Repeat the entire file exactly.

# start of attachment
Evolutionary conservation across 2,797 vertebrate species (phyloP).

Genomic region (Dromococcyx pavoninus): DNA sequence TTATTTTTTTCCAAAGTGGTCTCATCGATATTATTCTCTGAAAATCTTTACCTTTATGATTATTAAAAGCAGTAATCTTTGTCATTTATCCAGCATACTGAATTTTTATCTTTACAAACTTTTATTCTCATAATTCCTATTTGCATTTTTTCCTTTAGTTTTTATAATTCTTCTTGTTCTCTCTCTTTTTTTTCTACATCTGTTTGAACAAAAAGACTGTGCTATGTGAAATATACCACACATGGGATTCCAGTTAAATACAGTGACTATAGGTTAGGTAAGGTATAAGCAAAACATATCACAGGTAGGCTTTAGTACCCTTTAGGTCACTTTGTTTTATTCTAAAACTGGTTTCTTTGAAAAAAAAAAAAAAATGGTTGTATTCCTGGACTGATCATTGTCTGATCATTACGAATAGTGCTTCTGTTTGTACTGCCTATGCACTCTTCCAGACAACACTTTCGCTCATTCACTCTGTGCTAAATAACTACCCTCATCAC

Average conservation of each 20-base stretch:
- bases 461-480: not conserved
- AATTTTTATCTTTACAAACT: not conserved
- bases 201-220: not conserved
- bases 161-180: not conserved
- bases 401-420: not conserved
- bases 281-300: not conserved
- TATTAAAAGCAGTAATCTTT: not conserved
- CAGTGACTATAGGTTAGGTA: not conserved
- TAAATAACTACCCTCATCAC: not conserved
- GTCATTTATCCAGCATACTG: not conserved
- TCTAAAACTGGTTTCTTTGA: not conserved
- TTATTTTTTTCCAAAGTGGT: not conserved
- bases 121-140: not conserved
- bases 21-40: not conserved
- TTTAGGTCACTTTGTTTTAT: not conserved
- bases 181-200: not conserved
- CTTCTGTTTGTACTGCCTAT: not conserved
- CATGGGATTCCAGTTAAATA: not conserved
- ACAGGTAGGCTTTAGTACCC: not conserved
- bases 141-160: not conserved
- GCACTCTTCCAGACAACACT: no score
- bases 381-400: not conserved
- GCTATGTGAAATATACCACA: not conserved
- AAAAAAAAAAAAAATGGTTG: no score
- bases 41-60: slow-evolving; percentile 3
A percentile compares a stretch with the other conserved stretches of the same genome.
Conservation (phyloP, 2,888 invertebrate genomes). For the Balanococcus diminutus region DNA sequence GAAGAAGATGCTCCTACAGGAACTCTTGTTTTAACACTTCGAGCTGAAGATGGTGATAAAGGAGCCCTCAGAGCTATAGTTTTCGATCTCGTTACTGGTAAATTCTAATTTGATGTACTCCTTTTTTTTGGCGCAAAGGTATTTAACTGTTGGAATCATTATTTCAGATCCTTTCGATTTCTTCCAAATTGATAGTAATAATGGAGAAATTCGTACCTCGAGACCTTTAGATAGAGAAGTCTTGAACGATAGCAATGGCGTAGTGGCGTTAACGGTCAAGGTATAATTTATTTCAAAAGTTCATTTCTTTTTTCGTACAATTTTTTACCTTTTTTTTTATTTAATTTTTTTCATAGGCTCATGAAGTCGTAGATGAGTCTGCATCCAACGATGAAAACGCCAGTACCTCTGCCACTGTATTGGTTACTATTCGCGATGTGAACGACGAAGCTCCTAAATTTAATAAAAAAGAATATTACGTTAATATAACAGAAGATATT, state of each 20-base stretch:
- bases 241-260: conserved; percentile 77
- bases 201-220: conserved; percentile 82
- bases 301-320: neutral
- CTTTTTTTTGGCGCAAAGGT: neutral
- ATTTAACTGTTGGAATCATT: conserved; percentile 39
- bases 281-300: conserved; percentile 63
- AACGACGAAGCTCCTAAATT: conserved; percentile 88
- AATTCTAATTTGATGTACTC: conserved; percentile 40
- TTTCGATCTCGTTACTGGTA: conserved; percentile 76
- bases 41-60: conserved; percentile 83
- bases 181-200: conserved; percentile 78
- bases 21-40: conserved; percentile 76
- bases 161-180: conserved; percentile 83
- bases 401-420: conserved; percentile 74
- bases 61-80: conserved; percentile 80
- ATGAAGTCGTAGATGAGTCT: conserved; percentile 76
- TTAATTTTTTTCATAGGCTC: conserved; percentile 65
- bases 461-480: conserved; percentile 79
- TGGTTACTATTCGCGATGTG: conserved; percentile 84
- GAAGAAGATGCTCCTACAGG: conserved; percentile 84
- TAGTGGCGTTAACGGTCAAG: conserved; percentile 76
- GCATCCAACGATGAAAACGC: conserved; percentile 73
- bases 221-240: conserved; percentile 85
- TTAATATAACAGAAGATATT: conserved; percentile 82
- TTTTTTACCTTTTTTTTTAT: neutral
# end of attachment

Evolutionary conservation across 2,797 vertebrate species (phyloP).

Genomic region (Dromococcyx pavoninus): DNA sequence TTATTTTTTTCCAAAGTGGTCTCATCGATATTATTCTCTGAAAATCTTTACCTTTATGATTATTAAAAGCAGTAATCTTTGTCATTTATCCAGCATACTGAATTTTTATCTTTACAAACTTTTATTCTCATAATTCCTATTTGCATTTTTTCCTTTAGTTTTTATAATTCTTCTTGTTCTCTCTCTTTTTTTTCTACATCTGTTTGAACAAAAAGACTGTGCTATGTGAAATATACCACACATGGGATTCCAGTTAAATACAGTGACTATAGGTTAGGTAAGGTATAAGCAAAACATATCACAGGTAGGCTTTAGTACCCTTTAGGTCACTTTGTTTTATTCTAAAACTGGTTTCTTTGAAAAAAAAAAAAAAATGGTTGTATTCCTGGACTGATCATTGTCTGATCATTACGAATAGTGCTTCTGTTTGTACTGCCTATGCACTCTTCCAGACAACACTTTCGCTCATTCACTCTGTGCTAAATAACTACCCTCATCAC

Average conservation of each 20-base stretch:
- bases 461-480: not conserved
- AATTTTTATCTTTACAAACT: not conserved
- bases 201-220: not conserved
- bases 161-180: not conserved
- bases 401-420: not conserved
- bases 281-300: not conserved
- TATTAAAAGCAGTAATCTTT: not conserved
- CAGTGACTATAGGTTAGGTA: not conserved
- TAAATAACTACCCTCATCAC: not conserved
- GTCATTTATCCAGCATACTG: not conserved
- TCTAAAACTGGTTTCTTTGA: not conserved
- TTATTTTTTTCCAAAGTGGT: not conserved
- bases 121-140: not conserved
- bases 21-40: not conserved
- TTTAGGTCACTTTGTTTTAT: not conserved
- bases 181-200: not conserved
- CTTCTGTTTGTACTGCCTAT: not conserved
- CATGGGATTCCAGTTAAATA: not conserved
- ACAGGTAGGCTTTAGTACCC: not conserved
- bases 141-160: not conserved
- GCACTCTTCCAGACAACACT: no score
- bases 381-400: not conserved
- GCTATGTGAAATATACCACA: not conserved
- AAAAAAAAAAAAAATGGTTG: no score
- bases 41-60: slow-evolving; percentile 3
A percentile compares a stretch with the other conserved stretches of the same genome.
Conservation (phyloP, 2,888 invertebrate genomes). For the Balanococcus diminutus region DNA sequence GAAGAAGATGCTCCTACAGGAACTCTTGTTTTAACACTTCGAGCTGAAGATGGTGATAAAGGAGCCCTCAGAGCTATAGTTTTCGATCTCGTTACTGGTAAATTCTAATTTGATGTACTCCTTTTTTTTGGCGCAAAGGTATTTAACTGTTGGAATCATTATTTCAGATCCTTTCGATTTCTTCCAAATTGATAGTAATAATGGAGAAATTCGTACCTCGAGACCTTTAGATAGAGAAGTCTTGAACGATAGCAATGGCGTAGTGGCGTTAACGGTCAAGGTATAATTTATTTCAAAAGTTCATTTCTTTTTTCGTACAATTTTTTACCTTTTTTTTTATTTAATTTTTTTCATAGGCTCATGAAGTCGTAGATGAGTCTGCATCCAACGATGAAAACGCCAGTACCTCTGCCACTGTATTGGTTACTATTCGCGATGTGAACGACGAAGCTCCTAAATTTAATAAAAAAGAATATTACGTTAATATAACAGAAGATATT, state of each 20-base stretch:
- bases 241-260: conserved; percentile 77
- bases 201-220: conserved; percentile 82
- bases 301-320: neutral
- CTTTTTTTTGGCGCAAAGGT: neutral
- ATTTAACTGTTGGAATCATT: conserved; percentile 39
- bases 281-300: conserved; percentile 63
- AACGACGAAGCTCCTAAATT: conserved; percentile 88
- AATTCTAATTTGATGTACTC: conserved; percentile 40
- TTTCGATCTCGTTACTGGTA: conserved; percentile 76
- bases 41-60: conserved; percentile 83
- bases 181-200: conserved; percentile 78
- bases 21-40: conserved; percentile 76
- bases 161-180: conserved; percentile 83
- bases 401-420: conserved; percentile 74
- bases 61-80: conserved; percentile 80
- ATGAAGTCGTAGATGAGTCT: conserved; percentile 76
- TTAATTTTTTTCATAGGCTC: conserved; percentile 65
- bases 461-480: conserved; percentile 79
- TGGTTACTATTCGCGATGTG: conserved; percentile 84
- GAAGAAGATGCTCCTACAGG: conserved; percentile 84
- TAGTGGCGTTAACGGTCAAG: conserved; percentile 76
- GCATCCAACGATGAAAACGC: conserved; percentile 73
- bases 221-240: conserved; percentile 85
- TTAATATAACAGAAGATATT: conserved; percentile 82
- TTTTTTACCTTTTTTTTTAT: neutral